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A Conversation with Ambassador Juan José Gómez Camacho

September 30, 2021

Juan José Gómez-Camacho,
Mexico's ambassador to Canada
Kent E. Calder, Interim Dean, Johns Hopkins SAIS

On September 30, 2021, Johns Hopkins School of Advanced International Studies (SAIS) hosted Juan José Gómez-Camacho, Mexico's ambassador to Canada, as part of the Dean's Forum. Johns Hopkins SAIS Interim Dean Kent E. Calder delivered opening remarks and moderated the conversation. Ambassador Gómez-Camacho started the session by recounting his time as Mexico’s ambassador to the United Nations, European Union in Brussels, and Singapore. Through these regionally diverse postings, he gained insight into how "humans are all similar, and the world is increasingly the same." The ambassador then offered tips that were useful for both diplomacy and human development at large. He explained that "building the capacity and sensibility to connect and respect with the world," would open the bridges of friendship, development, and peace.
Ambasador Gómez-Camacho continued the conversation by discussing the role of embassies in the 21st century, noting how "embassies are about transmitting values." He thus was optimistic that technology will not make in-person diplomacy redundant. He then spoke of some of his work, and how he often engages with grassroots organizations, business professionals, and universities to educate, inspire, and see how Mexico can further enhance its international image and trade relations. The ambassador added that "this was the real function of diplomacy." He also warned the audience not to fall into the trap of feeling "all-important," as much of modern humanity does, and how "international relations are illusive, history is not linear but abrupt."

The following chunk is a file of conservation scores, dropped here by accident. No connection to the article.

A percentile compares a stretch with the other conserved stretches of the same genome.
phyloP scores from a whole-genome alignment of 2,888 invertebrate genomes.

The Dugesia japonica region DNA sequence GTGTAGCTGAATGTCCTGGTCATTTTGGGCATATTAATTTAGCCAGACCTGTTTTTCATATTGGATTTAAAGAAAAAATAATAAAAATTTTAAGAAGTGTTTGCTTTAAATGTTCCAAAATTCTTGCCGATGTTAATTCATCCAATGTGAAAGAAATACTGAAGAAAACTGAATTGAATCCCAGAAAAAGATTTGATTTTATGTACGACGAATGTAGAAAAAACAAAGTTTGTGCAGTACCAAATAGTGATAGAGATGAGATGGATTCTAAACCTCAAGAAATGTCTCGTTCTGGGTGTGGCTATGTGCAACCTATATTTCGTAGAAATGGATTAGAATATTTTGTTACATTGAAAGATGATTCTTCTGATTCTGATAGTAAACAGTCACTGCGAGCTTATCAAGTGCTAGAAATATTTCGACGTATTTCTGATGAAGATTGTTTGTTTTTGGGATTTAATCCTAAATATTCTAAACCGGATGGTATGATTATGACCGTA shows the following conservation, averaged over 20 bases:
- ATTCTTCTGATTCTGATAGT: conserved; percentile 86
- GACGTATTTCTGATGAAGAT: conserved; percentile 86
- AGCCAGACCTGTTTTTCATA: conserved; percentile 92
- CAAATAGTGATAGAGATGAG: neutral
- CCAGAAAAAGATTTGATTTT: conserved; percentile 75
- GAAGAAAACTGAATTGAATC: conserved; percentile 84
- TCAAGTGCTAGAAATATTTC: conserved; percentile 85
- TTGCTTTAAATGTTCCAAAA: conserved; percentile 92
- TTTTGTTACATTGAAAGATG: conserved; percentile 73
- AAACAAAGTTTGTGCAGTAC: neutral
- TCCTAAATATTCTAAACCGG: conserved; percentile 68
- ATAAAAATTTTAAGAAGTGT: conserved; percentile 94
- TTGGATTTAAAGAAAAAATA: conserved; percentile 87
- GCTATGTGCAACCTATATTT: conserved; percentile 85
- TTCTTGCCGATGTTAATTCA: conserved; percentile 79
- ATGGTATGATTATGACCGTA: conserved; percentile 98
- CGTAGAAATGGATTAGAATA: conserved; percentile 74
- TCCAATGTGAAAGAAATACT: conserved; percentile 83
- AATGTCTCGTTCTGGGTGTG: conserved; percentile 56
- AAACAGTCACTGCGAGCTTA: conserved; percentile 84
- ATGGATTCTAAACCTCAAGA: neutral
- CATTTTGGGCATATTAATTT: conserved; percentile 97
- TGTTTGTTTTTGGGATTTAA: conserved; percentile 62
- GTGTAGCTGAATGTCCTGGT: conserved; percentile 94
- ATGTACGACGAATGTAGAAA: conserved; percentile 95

Finally, the ambassador addressed what he believes are the most pressing issues facing humanity today: Inequality, climate change, and global health. Following the conversation with Interim Dean Calder, Ambassador Gómez-Camacho participated in a question-and-answer session with attendees in which he discussed the role of migration between Latin America and the United States and the influx of weapons from the U.S. to Mexico. He noted the difficulties in the "moving border" between the U.S. and Mexico, as the water flows of the Rio Grande shift things around, as well as U.S. – China relations. The ambassador concluded the event by mentioning the “importance of cultural diplomacy in mitigating differences around the world."